I have always been attracted to stories which have an Old World flavor—ivory cameo-miniatures with gorgeous language and intriguing characters moving at a languid pace—so Tanith Lee’s collection, Disturbed By Her Song, is just what I’ve been looking for to while away these long summer nights.
Lee writes here as both Esther and Judas Garber, alter egos she spends too much time fleshing out in a prologue to the stories. This prologue is so superfluously detailed, I almost stopped reading the book. Unless you’re dying to know their background and how Lee came to “know” them, this can be skipped with absolutely no difficulty.
The meat of the book is the stories, and the meals that follow this passionless appetizer are sumptuous, indeed. The first course, “Youth and Age,” is comprised of two stories by Esther Garber, “Black Eyed Susan” and “The Kiss” in which young girls interact with older women. “Black Eyed Susan” is an interesting ghost-story-without-a-ghost featuring Sylvie, a hotel chambermaid and her investigation into the origin of a mysterious black-eyed figure she encounters on the stairs. “The Kiss” is a tight vignette about an autograph seeker with an unusual request of an aging stage actress.
The second section, “Youth,” begins with Judas Garbah’s “Ne Que V’on Desir,” a terrific story about a strange, sexually ravenous train passenger which also appears in Steve Berman’s Wilde Stories 2010. Loaded with atmospheric dread, this is Lee at her best. Also notable is Judas Garbah’s coming-of-age story “The Alexandrians,” which features a young boy and the older man who helps him to realize who and what he is.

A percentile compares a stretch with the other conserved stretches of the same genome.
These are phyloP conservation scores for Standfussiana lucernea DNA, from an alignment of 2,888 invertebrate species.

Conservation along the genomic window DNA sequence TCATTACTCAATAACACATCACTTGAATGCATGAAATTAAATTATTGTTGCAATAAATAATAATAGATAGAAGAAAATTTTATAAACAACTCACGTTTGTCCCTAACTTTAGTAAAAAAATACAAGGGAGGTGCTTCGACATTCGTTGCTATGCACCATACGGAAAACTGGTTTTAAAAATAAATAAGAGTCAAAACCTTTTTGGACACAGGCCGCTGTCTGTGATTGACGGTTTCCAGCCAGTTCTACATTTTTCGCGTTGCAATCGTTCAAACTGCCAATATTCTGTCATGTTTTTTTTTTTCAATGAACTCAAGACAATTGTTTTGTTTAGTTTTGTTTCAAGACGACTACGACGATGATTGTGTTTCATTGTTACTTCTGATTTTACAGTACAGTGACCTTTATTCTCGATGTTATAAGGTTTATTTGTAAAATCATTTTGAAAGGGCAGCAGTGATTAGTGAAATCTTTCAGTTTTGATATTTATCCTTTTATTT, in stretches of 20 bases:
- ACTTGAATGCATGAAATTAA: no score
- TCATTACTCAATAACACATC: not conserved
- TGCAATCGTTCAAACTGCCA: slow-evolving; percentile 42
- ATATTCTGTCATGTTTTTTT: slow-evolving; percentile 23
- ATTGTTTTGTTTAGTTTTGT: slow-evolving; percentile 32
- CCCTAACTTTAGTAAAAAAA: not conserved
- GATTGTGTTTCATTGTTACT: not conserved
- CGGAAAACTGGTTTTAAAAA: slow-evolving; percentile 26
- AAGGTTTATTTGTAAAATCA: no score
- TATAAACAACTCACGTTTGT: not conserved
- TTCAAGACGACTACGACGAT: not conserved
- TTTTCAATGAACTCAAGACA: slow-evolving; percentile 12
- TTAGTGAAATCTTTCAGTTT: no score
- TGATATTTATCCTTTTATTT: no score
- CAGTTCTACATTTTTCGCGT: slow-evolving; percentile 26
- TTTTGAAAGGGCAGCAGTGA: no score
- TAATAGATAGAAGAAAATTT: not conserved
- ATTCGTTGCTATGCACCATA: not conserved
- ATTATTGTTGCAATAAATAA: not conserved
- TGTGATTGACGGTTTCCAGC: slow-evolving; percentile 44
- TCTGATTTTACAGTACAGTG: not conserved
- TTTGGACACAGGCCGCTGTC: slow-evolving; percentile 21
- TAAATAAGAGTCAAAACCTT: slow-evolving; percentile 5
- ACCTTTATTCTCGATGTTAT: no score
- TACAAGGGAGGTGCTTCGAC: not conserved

However, it’s Esther Garber’s “Death and the Maiden,” that makes the strongest impression. It’s the story of a woman named Ruth who becomes involved with Vera Blaze, the wife of a famous painter, and her daughter, Emerald, who worships her father to … well, unhealthiness. In order to win Vera, Ruth must first seduce Emerald—and do so well enough that the girl will ultimately reject all men in favor of the female sex. It’s a tall order and one that has surprising, shocking results for all involved.
The last section, “Age,” begins with two sketches by Judas Garbah, the short short “Fleurs en Hiver” and the impressionistic dreamscape of “The Crow.” Again, Esther Garber ends the section with the title story, “Disturbed By Her Song,” an elegy for a potential relationship between two actresses, Georgina and the exotic and unknowable Sula Dule.
None of these stories is plot-driven. They are all about characters who unfold like rare orchids, the movement of each petal a revelation until their secrets are shyly revealed. Buy a copy, bend down and inhale their heady aroma. It will make you dizzy, beguile you and stay in your head for days.
Just the perfume for late summer madness.
© 2010, Jerry L. Wheeler